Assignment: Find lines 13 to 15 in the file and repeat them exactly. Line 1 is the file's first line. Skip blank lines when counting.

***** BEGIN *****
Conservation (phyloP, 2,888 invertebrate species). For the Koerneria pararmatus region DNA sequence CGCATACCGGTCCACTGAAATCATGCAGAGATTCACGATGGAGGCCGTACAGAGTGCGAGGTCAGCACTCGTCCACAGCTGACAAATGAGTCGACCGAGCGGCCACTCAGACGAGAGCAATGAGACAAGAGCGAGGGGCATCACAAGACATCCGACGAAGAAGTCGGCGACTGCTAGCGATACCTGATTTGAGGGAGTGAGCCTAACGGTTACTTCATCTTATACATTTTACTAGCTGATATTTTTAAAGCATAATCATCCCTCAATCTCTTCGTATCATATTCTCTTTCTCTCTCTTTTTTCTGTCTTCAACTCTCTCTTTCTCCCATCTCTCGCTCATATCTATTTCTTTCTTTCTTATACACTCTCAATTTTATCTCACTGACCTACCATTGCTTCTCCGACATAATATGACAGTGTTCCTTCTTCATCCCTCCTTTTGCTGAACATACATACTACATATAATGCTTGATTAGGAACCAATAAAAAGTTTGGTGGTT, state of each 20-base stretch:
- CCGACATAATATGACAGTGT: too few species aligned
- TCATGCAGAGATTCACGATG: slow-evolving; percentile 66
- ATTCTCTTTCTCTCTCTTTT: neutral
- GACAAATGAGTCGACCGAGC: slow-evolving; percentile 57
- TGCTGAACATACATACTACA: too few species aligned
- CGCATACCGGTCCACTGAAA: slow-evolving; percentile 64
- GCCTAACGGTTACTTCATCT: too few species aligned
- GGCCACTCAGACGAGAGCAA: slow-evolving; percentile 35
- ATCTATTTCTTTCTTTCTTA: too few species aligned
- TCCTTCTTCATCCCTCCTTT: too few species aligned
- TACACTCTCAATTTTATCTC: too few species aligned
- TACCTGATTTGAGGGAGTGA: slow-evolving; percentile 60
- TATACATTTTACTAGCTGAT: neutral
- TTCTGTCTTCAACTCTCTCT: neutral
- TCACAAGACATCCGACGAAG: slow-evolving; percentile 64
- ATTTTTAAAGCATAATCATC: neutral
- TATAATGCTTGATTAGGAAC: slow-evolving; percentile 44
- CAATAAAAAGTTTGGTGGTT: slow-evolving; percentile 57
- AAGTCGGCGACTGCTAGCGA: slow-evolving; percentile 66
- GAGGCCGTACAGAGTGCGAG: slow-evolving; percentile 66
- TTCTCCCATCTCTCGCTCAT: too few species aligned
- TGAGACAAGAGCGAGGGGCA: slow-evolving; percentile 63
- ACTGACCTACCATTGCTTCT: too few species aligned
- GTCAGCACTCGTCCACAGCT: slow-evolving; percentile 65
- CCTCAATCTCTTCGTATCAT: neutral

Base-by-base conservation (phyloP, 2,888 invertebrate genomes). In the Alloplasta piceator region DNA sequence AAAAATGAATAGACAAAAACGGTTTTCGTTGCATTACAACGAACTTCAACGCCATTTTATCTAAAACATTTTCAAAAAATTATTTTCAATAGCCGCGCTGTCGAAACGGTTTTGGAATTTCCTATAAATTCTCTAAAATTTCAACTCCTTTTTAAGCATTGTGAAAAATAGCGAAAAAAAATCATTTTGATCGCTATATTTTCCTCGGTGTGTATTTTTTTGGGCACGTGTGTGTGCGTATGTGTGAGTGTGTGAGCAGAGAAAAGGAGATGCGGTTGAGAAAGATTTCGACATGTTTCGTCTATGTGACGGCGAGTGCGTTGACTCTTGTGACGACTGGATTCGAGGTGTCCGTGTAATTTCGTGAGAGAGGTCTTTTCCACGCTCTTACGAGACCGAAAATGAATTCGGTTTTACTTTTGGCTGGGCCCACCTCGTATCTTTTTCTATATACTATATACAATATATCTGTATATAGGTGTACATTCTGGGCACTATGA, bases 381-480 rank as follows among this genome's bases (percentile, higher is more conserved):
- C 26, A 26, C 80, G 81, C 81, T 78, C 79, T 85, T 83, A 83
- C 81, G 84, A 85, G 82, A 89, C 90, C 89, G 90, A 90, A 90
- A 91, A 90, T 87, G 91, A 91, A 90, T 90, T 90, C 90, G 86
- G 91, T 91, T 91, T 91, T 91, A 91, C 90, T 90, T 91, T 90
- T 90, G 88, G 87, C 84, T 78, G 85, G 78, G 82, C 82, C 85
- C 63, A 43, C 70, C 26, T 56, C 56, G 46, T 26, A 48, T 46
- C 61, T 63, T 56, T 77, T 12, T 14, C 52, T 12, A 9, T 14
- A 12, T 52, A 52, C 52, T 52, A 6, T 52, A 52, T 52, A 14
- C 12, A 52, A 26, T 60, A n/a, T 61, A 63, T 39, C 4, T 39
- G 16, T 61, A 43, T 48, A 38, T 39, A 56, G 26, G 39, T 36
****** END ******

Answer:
- TACCTGATTTGAGGGAGTGA: slow-evolving; percentile 60
- TATACATTTTACTAGCTGAT: neutral
- TTCTGTCTTCAACTCTCTCT: neutral